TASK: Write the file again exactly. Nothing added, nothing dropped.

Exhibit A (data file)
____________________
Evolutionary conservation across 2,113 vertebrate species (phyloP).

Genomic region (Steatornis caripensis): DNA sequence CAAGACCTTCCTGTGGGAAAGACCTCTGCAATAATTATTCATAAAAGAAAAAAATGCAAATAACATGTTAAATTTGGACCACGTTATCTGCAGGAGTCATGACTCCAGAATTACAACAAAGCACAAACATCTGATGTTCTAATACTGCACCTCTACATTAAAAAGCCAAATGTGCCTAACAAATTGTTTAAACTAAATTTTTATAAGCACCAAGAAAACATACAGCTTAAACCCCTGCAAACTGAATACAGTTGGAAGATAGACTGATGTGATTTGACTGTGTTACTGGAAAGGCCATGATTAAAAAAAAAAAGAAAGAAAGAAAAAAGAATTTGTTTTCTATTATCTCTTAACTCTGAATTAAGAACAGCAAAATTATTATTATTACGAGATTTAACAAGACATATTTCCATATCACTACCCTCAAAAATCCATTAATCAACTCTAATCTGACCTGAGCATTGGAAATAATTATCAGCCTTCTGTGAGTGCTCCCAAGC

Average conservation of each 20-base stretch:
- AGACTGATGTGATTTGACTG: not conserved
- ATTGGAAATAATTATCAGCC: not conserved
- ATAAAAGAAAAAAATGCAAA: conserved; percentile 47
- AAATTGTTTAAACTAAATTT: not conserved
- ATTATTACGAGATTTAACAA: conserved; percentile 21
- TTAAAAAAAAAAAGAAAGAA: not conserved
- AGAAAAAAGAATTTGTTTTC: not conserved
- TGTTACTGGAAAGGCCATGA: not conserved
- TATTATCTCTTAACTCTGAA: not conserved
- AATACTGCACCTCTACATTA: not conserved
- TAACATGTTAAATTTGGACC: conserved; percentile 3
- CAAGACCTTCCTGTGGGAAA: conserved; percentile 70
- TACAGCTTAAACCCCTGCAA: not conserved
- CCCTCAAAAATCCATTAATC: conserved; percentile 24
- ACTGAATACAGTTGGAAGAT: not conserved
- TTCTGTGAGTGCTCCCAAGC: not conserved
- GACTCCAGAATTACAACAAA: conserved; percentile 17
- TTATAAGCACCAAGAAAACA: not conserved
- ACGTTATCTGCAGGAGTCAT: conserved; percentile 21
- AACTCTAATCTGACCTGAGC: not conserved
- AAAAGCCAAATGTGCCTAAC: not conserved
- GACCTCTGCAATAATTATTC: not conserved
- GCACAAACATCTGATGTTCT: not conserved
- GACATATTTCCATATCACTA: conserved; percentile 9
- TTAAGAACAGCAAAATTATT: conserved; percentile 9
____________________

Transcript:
Evolutionary conservation across 2,113 vertebrate species (phyloP).

Genomic region (Steatornis caripensis): DNA sequence CAAGACCTTCCTGTGGGAAAGACCTCTGCAATAATTATTCATAAAAGAAAAAAATGCAAATAACATGTTAAATTTGGACCACGTTATCTGCAGGAGTCATGACTCCAGAATTACAACAAAGCACAAACATCTGATGTTCTAATACTGCACCTCTACATTAAAAAGCCAAATGTGCCTAACAAATTGTTTAAACTAAATTTTTATAAGCACCAAGAAAACATACAGCTTAAACCCCTGCAAACTGAATACAGTTGGAAGATAGACTGATGTGATTTGACTGTGTTACTGGAAAGGCCATGATTAAAAAAAAAAAGAAAGAAAGAAAAAAGAATTTGTTTTCTATTATCTCTTAACTCTGAATTAAGAACAGCAAAATTATTATTATTACGAGATTTAACAAGACATATTTCCATATCACTACCCTCAAAAATCCATTAATCAACTCTAATCTGACCTGAGCATTGGAAATAATTATCAGCCTTCTGTGAGTGCTCCCAAGC

Average conservation of each 20-base stretch:
- AGACTGATGTGATTTGACTG: not conserved
- ATTGGAAATAATTATCAGCC: not conserved
- ATAAAAGAAAAAAATGCAAA: conserved; percentile 47
- AAATTGTTTAAACTAAATTT: not conserved
- ATTATTACGAGATTTAACAA: conserved; percentile 21
- TTAAAAAAAAAAAGAAAGAA: not conserved
- AGAAAAAAGAATTTGTTTTC: not conserved
- TGTTACTGGAAAGGCCATGA: not conserved
- TATTATCTCTTAACTCTGAA: not conserved
- AATACTGCACCTCTACATTA: not conserved
- TAACATGTTAAATTTGGACC: conserved; percentile 3
- CAAGACCTTCCTGTGGGAAA: conserved; percentile 70
- TACAGCTTAAACCCCTGCAA: not conserved
- CCCTCAAAAATCCATTAATC: conserved; percentile 24
- ACTGAATACAGTTGGAAGAT: not conserved
- TTCTGTGAGTGCTCCCAAGC: not conserved
- GACTCCAGAATTACAACAAA: conserved; percentile 17
- TTATAAGCACCAAGAAAACA: not conserved
- ACGTTATCTGCAGGAGTCAT: conserved; percentile 21
- AACTCTAATCTGACCTGAGC: not conserved
- AAAAGCCAAATGTGCCTAAC: not conserved
- GACCTCTGCAATAATTATTC: not conserved
- GCACAAACATCTGATGTTCT: not conserved
- GACATATTTCCATATCACTA: conserved; percentile 9
- TTAAGAACAGCAAAATTATT: conserved; percentile 9